When couples in Kentucky divorce, it is not unusual for animosity to emerge. This can be particularly true in situations when allegations of adultery or abuse abound. New technologies have made it easier for spouses to spy on each other, which can potentially have an impact on divorce proceedings.
In one recently reported case, a woman was being tracked by her ex-husband via a GPS device that he had secretly placed in her car. When the device was discovered by a mechanic, the woman went to the police, but a legal loophole made it impossible to press charges. The loophole was created by the fact that the ex-spouses still jointly owned the woman's car, and it is not illegal to monitor the whereabouts of one's own property.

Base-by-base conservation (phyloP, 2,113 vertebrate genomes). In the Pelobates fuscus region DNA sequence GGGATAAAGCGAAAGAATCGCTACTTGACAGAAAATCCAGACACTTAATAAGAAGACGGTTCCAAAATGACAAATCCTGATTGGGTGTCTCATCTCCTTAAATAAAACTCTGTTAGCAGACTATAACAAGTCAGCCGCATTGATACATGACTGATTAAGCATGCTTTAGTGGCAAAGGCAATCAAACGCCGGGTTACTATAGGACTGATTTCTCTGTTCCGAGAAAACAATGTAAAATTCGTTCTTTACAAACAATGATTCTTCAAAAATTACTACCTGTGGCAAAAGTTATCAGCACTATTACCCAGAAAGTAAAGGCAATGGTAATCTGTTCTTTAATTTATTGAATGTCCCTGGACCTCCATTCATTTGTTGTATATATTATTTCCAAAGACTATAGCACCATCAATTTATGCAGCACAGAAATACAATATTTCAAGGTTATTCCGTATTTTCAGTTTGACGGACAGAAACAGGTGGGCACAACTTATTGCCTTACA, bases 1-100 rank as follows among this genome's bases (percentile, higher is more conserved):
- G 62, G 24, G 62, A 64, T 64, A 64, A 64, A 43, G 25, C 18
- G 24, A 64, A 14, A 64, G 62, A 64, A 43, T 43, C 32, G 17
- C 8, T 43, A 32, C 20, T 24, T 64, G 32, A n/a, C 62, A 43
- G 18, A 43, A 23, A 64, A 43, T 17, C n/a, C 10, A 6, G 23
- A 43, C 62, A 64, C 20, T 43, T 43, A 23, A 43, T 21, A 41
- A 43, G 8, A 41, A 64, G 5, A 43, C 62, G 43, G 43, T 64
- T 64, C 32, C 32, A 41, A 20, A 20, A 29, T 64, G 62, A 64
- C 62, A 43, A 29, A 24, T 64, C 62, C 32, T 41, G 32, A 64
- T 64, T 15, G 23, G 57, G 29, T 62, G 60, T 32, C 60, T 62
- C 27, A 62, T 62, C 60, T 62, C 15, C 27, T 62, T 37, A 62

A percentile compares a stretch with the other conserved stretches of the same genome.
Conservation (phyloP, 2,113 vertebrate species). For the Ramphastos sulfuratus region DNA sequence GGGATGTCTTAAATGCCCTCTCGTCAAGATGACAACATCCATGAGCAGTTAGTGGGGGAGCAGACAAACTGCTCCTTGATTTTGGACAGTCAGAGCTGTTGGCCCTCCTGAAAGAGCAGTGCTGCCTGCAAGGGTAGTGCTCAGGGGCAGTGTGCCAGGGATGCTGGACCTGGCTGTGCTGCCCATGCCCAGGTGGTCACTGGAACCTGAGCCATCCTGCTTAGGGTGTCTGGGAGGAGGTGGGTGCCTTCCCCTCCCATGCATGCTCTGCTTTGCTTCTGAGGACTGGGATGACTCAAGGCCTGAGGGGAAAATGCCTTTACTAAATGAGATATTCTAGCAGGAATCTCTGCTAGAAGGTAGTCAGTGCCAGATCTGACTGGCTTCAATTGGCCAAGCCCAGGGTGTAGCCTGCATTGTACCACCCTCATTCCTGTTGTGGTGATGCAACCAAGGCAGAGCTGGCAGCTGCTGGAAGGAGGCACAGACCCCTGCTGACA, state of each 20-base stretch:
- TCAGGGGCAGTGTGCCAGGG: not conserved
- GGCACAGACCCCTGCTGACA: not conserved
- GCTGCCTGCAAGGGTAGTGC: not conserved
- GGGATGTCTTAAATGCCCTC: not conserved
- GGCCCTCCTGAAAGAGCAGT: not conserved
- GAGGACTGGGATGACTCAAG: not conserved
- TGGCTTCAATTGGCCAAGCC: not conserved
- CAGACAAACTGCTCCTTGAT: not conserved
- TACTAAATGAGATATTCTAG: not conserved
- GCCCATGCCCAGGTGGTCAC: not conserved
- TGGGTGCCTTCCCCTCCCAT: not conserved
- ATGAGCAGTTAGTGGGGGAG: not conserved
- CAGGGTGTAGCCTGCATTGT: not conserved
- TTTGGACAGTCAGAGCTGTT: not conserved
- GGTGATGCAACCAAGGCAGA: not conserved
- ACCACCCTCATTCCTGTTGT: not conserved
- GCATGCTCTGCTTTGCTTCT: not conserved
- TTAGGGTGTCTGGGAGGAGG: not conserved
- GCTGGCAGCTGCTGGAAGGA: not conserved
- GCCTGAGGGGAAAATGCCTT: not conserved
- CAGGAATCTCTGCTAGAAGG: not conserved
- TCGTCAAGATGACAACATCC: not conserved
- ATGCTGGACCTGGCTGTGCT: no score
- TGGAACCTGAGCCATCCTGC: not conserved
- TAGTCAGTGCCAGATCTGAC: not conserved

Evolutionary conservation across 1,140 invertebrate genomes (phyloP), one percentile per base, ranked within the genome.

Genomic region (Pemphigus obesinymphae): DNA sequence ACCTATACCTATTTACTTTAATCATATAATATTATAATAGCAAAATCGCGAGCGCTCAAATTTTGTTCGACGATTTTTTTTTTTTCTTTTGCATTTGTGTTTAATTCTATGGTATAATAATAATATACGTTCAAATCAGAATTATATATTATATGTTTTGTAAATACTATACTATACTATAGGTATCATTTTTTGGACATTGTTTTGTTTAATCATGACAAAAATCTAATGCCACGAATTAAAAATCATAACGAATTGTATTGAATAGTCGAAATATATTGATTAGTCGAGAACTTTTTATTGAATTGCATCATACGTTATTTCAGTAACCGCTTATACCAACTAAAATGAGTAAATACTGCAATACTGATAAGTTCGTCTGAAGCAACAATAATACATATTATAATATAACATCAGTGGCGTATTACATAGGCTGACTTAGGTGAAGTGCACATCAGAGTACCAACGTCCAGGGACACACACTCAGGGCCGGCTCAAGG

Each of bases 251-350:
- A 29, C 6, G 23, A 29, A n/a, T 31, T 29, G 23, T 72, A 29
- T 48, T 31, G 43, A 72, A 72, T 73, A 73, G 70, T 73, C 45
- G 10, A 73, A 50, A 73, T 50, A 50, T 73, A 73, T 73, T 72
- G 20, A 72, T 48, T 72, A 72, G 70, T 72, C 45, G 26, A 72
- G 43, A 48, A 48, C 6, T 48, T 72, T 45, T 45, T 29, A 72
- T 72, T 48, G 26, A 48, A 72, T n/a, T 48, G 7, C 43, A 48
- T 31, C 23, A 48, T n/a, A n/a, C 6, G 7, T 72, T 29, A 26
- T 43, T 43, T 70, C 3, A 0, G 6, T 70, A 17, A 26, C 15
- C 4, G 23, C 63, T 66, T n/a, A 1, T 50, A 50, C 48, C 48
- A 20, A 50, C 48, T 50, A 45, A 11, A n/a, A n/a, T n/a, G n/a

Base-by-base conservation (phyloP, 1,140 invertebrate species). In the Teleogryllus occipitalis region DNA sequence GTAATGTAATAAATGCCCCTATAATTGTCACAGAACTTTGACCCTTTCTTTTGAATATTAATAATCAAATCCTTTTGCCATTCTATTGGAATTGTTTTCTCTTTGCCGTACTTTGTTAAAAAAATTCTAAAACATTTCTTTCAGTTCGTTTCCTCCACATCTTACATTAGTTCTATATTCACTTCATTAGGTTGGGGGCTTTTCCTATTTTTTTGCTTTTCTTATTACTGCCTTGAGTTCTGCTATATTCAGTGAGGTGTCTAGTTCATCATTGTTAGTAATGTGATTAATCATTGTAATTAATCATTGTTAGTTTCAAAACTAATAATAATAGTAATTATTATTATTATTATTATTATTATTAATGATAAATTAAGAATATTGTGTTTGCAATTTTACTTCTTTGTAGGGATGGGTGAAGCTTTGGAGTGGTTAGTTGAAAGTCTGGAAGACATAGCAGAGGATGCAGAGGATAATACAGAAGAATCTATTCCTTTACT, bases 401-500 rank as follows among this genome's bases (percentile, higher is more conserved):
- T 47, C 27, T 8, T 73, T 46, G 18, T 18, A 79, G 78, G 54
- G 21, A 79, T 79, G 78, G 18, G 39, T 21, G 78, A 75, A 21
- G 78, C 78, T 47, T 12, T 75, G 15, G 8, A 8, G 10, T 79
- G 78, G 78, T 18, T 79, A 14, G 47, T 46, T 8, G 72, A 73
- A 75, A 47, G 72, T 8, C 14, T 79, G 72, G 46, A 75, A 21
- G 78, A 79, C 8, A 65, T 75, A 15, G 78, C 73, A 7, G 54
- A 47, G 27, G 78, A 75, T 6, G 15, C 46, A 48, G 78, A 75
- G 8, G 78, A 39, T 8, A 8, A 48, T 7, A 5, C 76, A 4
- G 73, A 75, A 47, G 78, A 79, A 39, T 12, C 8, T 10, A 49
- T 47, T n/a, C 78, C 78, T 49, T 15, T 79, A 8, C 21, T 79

In other cases, spouses have been known to use various types of spyware on computers, phones and tablets to track each other's whereabouts. As with the aforementioned example, the legality of this kind of software is often debatable; although, spouses may use this information in their divorce cases.
Individuals who are considering divorce may want to consider that their spouse could be willing to track their movements using apps or devices. Scanning devices for spyware and asking a mechanic to check out a car for GPS trackers can be good first steps in protecting one's privacy.
Spouses may also benefit from speaking with a family law attorney. The lawyer could advise the client throughout the divorce process. In addition, the lawyer might also be able to assist in preventing information obtained through spying from being used in divorce court.